These early CEP products already incorporated a number of performance-enhancing features such as parallelization and data caching. In the era of Big Data, however, data volume is measured in petabytes instead of terabytes. A Boeing 787 aircraft, for example, generates 40TB per hour of flight. Massive challenges arise in managing this data and making it “useful.”
With the sheer growth in data volume follows the inherent complexity in the data. Data is ingested with or without schema in textual, audio, video, imagery, and binary forms, sometimes multi-lingual and often encrypted, but almost always with real-time velocity.
The initial technology challenge in harnessing CEP is an infrastructural upgrade to address the data storage, integration, and analytic requirements. The end goal is to generate meaningful business insights from the ocean of data that can translate to strategic business advantages.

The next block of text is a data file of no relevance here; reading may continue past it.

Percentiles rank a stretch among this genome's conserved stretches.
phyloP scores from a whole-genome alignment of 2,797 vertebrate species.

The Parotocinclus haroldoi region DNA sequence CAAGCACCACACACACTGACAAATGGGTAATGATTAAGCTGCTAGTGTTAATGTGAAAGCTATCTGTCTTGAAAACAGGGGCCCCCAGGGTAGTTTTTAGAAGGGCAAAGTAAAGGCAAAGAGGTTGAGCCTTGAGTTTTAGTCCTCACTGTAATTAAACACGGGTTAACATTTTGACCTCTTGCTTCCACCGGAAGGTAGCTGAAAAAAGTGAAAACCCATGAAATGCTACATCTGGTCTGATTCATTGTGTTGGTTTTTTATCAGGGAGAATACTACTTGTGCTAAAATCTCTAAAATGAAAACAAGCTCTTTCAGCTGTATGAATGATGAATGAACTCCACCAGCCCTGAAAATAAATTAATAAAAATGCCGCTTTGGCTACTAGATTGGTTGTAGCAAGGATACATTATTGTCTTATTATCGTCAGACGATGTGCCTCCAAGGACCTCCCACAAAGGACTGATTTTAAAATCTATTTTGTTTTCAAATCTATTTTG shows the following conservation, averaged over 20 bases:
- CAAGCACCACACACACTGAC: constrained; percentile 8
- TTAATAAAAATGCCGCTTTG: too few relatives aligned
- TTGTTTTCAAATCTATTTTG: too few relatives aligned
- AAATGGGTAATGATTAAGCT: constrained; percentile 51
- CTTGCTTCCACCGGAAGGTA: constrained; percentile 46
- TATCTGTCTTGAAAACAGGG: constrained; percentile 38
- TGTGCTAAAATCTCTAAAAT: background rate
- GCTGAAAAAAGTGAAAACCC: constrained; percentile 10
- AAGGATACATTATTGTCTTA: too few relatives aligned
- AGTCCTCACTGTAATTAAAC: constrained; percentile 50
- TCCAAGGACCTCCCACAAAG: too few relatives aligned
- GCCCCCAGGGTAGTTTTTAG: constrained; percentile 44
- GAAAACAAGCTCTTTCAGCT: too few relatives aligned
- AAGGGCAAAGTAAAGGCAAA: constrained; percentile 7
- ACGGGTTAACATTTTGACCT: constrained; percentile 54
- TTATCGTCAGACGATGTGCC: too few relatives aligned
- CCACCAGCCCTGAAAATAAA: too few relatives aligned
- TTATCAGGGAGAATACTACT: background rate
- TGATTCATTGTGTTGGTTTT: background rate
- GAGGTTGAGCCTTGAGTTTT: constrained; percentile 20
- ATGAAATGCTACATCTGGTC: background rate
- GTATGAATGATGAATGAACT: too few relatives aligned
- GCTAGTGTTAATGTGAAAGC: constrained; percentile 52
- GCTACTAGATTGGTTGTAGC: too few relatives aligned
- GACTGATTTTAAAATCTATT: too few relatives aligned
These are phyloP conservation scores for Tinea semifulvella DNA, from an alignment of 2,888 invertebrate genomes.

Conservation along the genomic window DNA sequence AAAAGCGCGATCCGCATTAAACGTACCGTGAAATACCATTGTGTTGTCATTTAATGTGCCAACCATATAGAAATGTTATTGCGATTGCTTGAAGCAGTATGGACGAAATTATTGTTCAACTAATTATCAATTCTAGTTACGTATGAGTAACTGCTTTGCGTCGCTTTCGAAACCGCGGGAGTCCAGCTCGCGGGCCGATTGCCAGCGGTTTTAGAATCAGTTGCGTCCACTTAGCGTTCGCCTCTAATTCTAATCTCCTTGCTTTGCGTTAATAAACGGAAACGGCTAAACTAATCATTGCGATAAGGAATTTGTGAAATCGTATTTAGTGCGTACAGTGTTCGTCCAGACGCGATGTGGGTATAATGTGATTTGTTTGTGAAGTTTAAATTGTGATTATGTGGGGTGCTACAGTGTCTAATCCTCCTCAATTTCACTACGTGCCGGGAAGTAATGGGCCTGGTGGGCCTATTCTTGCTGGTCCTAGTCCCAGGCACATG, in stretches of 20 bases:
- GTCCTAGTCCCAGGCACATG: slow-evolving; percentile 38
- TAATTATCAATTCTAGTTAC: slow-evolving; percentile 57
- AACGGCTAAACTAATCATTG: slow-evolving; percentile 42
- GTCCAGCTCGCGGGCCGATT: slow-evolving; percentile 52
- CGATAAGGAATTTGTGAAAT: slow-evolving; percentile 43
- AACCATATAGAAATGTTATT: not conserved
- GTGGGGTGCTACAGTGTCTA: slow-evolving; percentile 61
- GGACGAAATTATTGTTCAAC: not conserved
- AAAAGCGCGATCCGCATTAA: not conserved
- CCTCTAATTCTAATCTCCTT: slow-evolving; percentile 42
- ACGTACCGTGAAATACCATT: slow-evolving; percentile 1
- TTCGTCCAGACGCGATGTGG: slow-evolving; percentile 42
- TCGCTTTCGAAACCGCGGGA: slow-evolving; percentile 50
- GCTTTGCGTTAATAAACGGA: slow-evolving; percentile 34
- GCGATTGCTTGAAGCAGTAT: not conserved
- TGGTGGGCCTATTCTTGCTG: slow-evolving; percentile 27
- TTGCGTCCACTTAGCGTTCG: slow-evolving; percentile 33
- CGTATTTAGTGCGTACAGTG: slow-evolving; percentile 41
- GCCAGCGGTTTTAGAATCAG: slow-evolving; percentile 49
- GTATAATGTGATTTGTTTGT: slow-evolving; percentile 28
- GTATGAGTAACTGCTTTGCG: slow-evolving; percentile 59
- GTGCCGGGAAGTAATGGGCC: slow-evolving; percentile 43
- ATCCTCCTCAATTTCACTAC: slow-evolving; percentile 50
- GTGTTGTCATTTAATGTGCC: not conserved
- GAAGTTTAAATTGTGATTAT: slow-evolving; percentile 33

A new generation of architecture and engineering disciplines must be introduced into the practice – among them parallel streaming, linearly scalable databases designed for time series data, and in-memory computing. Fortunately, there are great open source applications and frameworks such as Spark and Hadoop that have emerged to address these challenges. Similarly, advances in Deep Neural Networks and CEP technologies help drive evermore sophisticated analysis processes.